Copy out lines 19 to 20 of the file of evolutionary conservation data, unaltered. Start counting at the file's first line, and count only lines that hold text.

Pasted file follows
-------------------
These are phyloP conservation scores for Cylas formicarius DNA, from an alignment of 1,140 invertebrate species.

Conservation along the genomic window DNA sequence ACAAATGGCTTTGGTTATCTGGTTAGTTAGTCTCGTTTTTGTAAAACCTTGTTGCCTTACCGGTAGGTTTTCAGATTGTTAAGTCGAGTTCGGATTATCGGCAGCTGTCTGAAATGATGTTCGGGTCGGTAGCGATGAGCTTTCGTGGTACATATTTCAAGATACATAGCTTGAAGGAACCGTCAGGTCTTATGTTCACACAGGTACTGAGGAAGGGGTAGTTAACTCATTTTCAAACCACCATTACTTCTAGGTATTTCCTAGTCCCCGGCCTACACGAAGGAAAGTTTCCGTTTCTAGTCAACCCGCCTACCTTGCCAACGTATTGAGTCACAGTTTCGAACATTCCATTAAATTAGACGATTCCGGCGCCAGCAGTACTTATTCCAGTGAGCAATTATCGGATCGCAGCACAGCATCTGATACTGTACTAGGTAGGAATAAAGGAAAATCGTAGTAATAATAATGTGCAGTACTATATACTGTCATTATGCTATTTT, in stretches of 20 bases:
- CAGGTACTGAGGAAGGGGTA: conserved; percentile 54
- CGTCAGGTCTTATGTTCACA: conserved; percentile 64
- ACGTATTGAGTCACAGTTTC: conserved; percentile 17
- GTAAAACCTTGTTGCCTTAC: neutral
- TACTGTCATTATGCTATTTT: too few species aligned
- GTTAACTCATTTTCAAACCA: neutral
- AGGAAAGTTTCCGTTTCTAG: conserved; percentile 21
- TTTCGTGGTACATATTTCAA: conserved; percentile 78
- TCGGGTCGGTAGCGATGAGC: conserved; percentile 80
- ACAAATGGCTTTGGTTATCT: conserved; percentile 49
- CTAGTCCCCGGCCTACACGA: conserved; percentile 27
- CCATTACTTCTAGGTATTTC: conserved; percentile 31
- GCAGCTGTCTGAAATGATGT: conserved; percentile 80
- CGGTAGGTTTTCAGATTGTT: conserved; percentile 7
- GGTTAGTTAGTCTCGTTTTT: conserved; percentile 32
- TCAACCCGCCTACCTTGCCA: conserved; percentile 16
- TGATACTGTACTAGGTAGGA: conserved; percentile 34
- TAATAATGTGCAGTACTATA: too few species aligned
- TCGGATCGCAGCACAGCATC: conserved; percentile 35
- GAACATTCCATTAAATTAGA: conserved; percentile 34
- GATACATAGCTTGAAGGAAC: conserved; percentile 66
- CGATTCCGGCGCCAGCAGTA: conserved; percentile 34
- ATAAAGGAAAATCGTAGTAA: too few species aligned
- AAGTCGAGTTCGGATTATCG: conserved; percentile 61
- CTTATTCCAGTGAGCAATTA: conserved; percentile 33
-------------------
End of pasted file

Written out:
- TGATACTGTACTAGGTAGGA: conserved; percentile 34
- TAATAATGTGCAGTACTATA: too few species aligned